Illustration by Tony Millionaire

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The Believer’s fall issue is shipping to subscribers and bookstores this week. In the issue, I speak with Michael Schur, the writer/producer of most of your favorite sitcoms (seriously: Parks & Rec, The Office, Master of None, Brooklyn Nine-Nine, The Comeback…). I wanted to interview Schur for The Believer because he is a believer. His faith in the power of optimism and kindness underscores all of his work, and binge-watching one of his series is the filmic equivalent of eating comfort food. (When my grandpa died a few years ago, a friend showed up at my apartment with Parks & Rec DVDs in hand.) But Schur’s sentimentality never feels cliché—in fact, his work is smart, original, absurd, and even subversive. In the interview, we discuss the state of network television, David Foster Wallace’s influence on his work, and why he named one of his characters Gwendolyn Trundlebed. Below, you’ll find an excerpt from our conversation.
— Stephanie Palumbo

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THE BELIEVER: What were your first experiences writing comedy?

MICHAEL SCHUR: In high school, my friend and I discovered that your cable-access station had to let you do whatever you wanted—it was like the Wild West. We made a couple weird things, like a tribute to the Zucker brothers, where we had a panel discussion about the Naked Gun movies. We wrote a script and made jokes that I’m sure were terrible and showed clips of The Naked Gun without permission. Then in college I got on to the Harvard Lampoon staff my freshman year. Once I graduated, I moved to New York, and got hired at Saturday Night Live that December.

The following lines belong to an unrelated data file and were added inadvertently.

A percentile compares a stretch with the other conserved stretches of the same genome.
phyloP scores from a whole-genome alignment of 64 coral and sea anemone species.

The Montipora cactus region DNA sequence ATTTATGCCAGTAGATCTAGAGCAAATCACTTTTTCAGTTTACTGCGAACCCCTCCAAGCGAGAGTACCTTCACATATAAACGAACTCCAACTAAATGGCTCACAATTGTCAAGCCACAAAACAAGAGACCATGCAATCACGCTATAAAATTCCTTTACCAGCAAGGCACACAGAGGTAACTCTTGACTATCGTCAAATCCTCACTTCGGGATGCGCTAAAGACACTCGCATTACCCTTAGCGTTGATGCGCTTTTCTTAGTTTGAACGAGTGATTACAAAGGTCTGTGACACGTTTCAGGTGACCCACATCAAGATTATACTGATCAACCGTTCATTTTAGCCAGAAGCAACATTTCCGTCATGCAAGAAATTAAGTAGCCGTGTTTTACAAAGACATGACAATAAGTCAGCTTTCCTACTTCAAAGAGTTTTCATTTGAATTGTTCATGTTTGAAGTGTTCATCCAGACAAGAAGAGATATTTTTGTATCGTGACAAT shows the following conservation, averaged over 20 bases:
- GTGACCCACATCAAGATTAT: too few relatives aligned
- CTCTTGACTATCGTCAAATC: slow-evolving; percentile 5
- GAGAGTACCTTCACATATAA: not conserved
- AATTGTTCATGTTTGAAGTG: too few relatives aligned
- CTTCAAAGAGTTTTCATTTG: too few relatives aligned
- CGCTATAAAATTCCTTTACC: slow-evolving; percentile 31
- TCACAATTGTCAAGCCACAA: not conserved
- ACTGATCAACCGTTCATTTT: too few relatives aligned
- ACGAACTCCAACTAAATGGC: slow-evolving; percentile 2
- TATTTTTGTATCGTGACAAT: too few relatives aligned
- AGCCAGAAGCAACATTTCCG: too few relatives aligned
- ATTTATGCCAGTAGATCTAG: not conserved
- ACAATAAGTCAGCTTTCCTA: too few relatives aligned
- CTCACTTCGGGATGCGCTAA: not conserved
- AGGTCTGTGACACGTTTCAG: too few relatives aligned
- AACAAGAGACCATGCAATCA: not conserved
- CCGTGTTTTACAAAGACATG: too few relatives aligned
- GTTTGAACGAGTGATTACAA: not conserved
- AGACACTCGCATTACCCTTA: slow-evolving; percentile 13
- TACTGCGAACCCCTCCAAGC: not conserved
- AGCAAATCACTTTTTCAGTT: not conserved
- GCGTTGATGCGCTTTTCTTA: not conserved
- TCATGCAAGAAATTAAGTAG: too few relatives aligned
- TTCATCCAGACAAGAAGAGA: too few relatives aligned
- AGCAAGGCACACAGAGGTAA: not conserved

BLVR: Your first year at SNL was the year Chris Farley and Phil Hartman died, right?

MS: Yeah, and Norm Macdonald got fired, which obviously pales in comparison, but it was a weird upheaval. My first show was the first show after Chris had died and Norm got fired. SNL is 100 percent sink or swim. The first day, I showed up and no one was there. Not one other person: no receptionist or interns or people at all. Honestly, I thought a prank had been pulled on me. So I just nervously sat down on a couch and stared straight ahead for an hour. People started to filter in, but I was too nervous to even say anything. Finally someone was like, “I think your office is over there,” and someone else was like, “We have a meeting now where you can pitch ideas to Samuel L. Jackson.” No one told me anything. That’s the way that place operates—they throw you into the fire. The nice thing is, they give you some time to figure it out. If you don’t get a sketch on for three or four shows, they don’t fire you, but it was a scary and jarring introduction to the world. Because of the shift, no one paid attention to me, which was nice, because I sucked at sketch writing for a pretty long time. If it hadn’t been for that upheaval at the show, it’s possible I would’ve come under greater scrutiny.

BLVR: Do you remember the first sketch you got on the air?

MS: The first joke I got on the air I remember clearly. Dennis McNicholas and Robert Carlock wrote a sketch where they were evacuating the Titanic, and the last two guys on the entire ship were the two black guys, Samuel L. Jackson and Tracy Morgan. So Will Ferrell was running back and forth, saying, “All first-class passengers get in the lifeboat. All second-class passengers and third-class passengers get in the lifeboat. Let’s get all the animals in the lifeboat. Let’s put all the empty luggage in the lifeboat.” It was very funny. And then the joke that I wrote, which was the first thing I ever wrote that was on TV, was “All empty lifeboats should now be placed in other lifeboats.” Even though 99.4 percent of the sketch was conceived of, written, and executed by other people, just seeing words I had written be performed on SNL, I felt like: I can quit now. If this is the last thing that ever happens in my professional writing career, I’m happy.

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You can purchase the issue in its entirety here. It’s also available on the Nook and the Kindle.